Scientists believe that early life on Earth was much more primitive than what we see around us today. It probably didn’t use DNA like our cells do. This theory of the origin of life is called the RNA World hypothesis, and it posits that life began using RNA both to store information, like DNA does now, and as a catalyst allowing the molecules to reproduce. To try to understand what this life might have looked like, researchers are trying to build models for early life forms and in the process, they are discovering entirely new lifelike behavior that nonetheless isn’t life, at least as we know it.
As Joyce put it, “This is more of a Life 2.0 thing.”
The researchers began with pairs of enzymes they’ve been tweaking and designing for the past eight years. Each member of the pairs can only reproduce with the help of the other member.
“We have two enzymes, a plus and a minus,” Joyce explains. “The plus assembles the pieces to make the minus enzyme, and the minus enzyme assembles the pieces to draw the plus. It’s kind of like biology, where there is a DNA strand with plus and minus strands.”
From there, Joyce and his graduate student Tracey Lincoln, added the enzymes into a soup of building blocks, strings of nucleic bases that can be assembled into RNA, DNA or larger strings, and tweaked them to find pairs of enzymes that would reproduce. One day, some of the enzymes “went critical” and produced more RNA enzymes than the researchers had put in.
It was an important day, but Joyce and Lincoln wanted more. They wanted to create an entire population of enzymes that could replicate, compete and evolve, which is exactly what they did.
“To put it in info speak, we have a channel of 30 bit capacity for transferring information,” Joyce said. “We can configure those bits in different ways and make a variety of different replicators. And then have them compete with each other.”
But it wasn’t just a bunch of scientist-designed enzymes competing, like a miniature molecular BattleBots sequence. As soon as the replicators got into the broth, they began to change.
“Most of the time they breed true, but sometimes there is a bit flip — a mutation — and it’s a different replicator,” explained Joyce.
Most of these mutations went away quickly, but — sound familiar? — some of the changes ended up being advantageous to the chemicals in replicating better. After 77 doublings of the chemicals, astounding changes had occurred in the molecular broth.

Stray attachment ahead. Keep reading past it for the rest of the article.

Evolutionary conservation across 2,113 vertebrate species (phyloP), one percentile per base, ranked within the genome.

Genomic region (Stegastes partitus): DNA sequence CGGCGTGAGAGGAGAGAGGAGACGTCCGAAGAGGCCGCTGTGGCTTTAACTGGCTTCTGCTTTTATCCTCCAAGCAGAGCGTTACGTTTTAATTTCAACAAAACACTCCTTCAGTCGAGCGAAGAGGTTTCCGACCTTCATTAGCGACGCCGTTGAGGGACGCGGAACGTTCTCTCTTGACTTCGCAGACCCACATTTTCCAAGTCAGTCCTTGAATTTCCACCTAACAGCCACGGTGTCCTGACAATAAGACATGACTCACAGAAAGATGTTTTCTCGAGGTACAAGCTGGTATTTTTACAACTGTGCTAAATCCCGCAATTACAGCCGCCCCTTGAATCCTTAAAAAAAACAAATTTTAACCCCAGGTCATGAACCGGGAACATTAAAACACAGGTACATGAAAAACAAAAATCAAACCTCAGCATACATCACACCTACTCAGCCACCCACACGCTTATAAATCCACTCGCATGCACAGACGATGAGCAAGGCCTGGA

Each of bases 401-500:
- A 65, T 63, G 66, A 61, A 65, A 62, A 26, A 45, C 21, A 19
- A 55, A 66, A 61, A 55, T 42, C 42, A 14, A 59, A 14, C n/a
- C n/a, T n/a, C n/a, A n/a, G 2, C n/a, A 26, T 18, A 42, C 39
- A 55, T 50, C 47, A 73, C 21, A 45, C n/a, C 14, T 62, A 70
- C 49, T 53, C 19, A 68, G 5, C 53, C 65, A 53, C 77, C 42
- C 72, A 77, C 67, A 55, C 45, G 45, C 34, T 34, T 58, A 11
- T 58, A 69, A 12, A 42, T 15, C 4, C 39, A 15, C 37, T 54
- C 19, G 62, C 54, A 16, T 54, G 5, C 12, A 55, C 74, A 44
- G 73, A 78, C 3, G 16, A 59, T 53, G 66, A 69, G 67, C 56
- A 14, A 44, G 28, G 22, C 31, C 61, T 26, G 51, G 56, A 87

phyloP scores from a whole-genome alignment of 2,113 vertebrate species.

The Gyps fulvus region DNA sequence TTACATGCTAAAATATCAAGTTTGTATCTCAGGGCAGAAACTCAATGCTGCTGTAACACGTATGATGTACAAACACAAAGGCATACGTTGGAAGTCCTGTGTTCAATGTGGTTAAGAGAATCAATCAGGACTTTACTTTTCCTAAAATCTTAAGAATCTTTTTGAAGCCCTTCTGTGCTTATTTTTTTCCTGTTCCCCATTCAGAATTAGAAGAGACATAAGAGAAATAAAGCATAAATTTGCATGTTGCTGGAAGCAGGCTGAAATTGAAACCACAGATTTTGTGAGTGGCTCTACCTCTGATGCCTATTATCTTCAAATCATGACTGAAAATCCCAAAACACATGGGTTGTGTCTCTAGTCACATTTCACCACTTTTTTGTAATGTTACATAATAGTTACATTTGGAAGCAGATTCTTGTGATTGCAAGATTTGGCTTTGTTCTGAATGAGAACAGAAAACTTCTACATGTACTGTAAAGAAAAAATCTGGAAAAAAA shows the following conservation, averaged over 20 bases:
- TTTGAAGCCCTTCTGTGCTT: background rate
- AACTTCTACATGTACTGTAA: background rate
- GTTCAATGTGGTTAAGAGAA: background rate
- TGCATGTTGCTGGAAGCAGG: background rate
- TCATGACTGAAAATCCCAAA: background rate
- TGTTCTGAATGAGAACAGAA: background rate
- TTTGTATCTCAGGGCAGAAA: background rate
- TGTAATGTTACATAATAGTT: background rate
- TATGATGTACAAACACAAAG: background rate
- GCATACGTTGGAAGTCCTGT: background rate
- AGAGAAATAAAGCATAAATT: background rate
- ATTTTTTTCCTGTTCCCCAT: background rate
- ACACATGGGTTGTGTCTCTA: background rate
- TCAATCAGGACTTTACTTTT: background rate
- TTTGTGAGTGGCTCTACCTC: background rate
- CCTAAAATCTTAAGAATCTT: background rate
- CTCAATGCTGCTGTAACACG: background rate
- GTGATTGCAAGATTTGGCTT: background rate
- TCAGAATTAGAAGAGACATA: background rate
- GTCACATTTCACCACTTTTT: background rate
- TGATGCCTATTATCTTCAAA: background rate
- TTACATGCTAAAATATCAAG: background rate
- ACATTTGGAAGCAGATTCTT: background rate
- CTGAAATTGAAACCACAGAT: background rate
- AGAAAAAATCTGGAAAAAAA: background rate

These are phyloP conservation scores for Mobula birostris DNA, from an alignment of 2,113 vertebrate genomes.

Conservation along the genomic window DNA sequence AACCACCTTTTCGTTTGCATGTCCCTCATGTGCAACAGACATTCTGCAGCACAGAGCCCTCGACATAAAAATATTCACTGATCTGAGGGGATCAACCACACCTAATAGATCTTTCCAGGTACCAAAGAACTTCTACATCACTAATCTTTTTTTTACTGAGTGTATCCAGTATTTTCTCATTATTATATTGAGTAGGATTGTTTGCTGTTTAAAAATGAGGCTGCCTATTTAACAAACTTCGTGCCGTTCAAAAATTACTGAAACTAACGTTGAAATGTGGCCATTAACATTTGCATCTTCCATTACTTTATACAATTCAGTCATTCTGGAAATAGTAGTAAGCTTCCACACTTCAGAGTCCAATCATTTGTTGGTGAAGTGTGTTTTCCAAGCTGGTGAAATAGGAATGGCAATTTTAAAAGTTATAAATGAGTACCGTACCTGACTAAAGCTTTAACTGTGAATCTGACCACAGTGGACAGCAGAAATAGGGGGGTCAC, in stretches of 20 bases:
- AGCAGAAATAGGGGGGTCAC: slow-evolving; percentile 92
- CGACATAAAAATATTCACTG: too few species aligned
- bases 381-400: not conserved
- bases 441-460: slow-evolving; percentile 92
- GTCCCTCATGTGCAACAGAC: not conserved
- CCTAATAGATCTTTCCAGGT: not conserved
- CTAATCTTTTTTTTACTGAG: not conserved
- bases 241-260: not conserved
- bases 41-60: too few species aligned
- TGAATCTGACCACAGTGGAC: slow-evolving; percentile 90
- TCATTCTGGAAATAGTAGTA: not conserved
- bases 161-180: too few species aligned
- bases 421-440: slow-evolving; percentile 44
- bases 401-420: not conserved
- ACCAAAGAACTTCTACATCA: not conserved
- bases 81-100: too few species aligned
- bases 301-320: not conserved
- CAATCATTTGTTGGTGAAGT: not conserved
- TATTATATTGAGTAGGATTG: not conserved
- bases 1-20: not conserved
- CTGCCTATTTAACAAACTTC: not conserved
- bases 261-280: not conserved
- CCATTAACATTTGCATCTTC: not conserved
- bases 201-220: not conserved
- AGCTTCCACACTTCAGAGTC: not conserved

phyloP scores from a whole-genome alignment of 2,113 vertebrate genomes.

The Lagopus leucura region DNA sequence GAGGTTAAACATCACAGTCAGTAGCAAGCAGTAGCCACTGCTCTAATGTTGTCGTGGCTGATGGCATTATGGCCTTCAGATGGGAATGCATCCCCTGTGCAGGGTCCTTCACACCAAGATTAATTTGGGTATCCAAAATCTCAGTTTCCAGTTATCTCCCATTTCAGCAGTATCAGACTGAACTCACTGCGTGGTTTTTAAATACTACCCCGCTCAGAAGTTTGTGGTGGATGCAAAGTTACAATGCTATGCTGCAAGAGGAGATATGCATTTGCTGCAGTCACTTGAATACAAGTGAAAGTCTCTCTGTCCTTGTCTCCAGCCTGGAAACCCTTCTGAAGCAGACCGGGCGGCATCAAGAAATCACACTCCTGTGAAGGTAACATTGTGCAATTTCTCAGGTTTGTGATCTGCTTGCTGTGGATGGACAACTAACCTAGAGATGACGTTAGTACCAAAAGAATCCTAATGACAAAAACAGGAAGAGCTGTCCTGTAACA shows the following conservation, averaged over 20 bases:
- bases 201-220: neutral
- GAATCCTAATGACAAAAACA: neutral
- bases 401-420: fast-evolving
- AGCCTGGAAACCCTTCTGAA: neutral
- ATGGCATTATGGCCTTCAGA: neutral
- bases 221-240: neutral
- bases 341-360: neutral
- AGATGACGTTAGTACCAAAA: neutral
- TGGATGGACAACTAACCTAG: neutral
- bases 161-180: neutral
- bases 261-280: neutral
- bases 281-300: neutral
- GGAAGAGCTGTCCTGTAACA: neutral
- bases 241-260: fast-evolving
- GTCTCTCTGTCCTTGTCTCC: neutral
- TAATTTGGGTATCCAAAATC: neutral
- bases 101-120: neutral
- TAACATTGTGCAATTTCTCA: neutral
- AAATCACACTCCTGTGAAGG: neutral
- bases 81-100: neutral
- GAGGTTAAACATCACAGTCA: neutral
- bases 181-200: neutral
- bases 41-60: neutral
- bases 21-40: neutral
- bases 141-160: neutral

“All the original replicators went extinct and it was the new recombinants that took over,” said Joyce. “There wasn’t one winner. There was a whole cloud of winners, but there were three mutants that arose that pretty much dominated the population.”
It turned out that while the scientist-designed enzymes were great at reproducing without competition, when you put them in the big soup mix, a new set of mutants emerged that were better at replicating within the system. It almost worked like an ecosystem, but with just straight chemistry.
“This is indeed interesting work,” said Jeffrey Bada, a chemist at the Scripps Institution of Oceanography, who was not involved with the work. It shows that RNA molecules “could have carried out their replication in the total absence” of the more sophisticated biological machinery that life now possesses.
“This is a nice example of the robustness of the RNA world hypothesis,” he said. However, “it still leaves the problem of how RNA first came about. Some type of self-replicating molecule likely proceeded RNA and what this was is the big unknown at this point.”
I mean… Seriously… Throw in a bit of self-similarity, along with many, many, many lashings – so many that it might well ‘seem’ to boarder with infinity – of complexity, and can we surely not begin to see obvious parallels between how human life arose on Earth from the “primordial soup” and those three “clouds of winners” that arose from the broth of enzymes? Aren’t these really just similar phenomena unfolding across vastly different scales of both size and time? A vast ocean of atomic interactions that occur upon the closed ecosystem that we call Earth vs. another closed ecosystem of much smaller proportions i.e. the very humble sterile laboratory flask? Are these not self-similar patterns… Patterns that elude toward a subtle and intrinsic ideal of temporal universal unfolding?
Dare I say it… Could we even begin to call this phenomenon “GOD“!? Well… If you want to equate the Mandelbrot set, via modes of analogy, to the thumb print of God, primarily because we observe these fractal like patterns almost everywhere within nature… And, thus, we begin to use them to describe God as Spinoza did i.e. “God, or Nature” as an ‘unknowable’ and ‘unfathomable’ reality of the whole of existence/creation, then I just might possibly begin to agree with you.
To find out where I sourced this article from, please click here.
And to read more about Professor Gerald Joyce, please click here.
OR to read more about the amazing research being done at the Scripps Research Institute, please click here.
April 7, 2010
In a very pertinent vein as to what is being discussed within this blog regarding religion and psychology… Matthew Taylor, Chief Executive of the RSA, discovers what the latest scientific research can tell us about the human need for religion.
Part 1: Evolution
We are programmed by our genes to believe in supernatural powers and to obey moral codes. Is this because it gave our ancestors an evolutionary advantage? Iranians, Scandinavians, Papuans, chimpanzees, twins and wedding rings offer some startling answers.
Part 2: Neurology
Almost half the population claim to have felt the presence of a power beyond themselves. But what happens in the brain during religious experiences? If magnetism can produce visions, then what price mysticism and meditation? What’s the difference between sainthood and schizophrenia? And why are many believers convinced that God speaks to them in their dreams?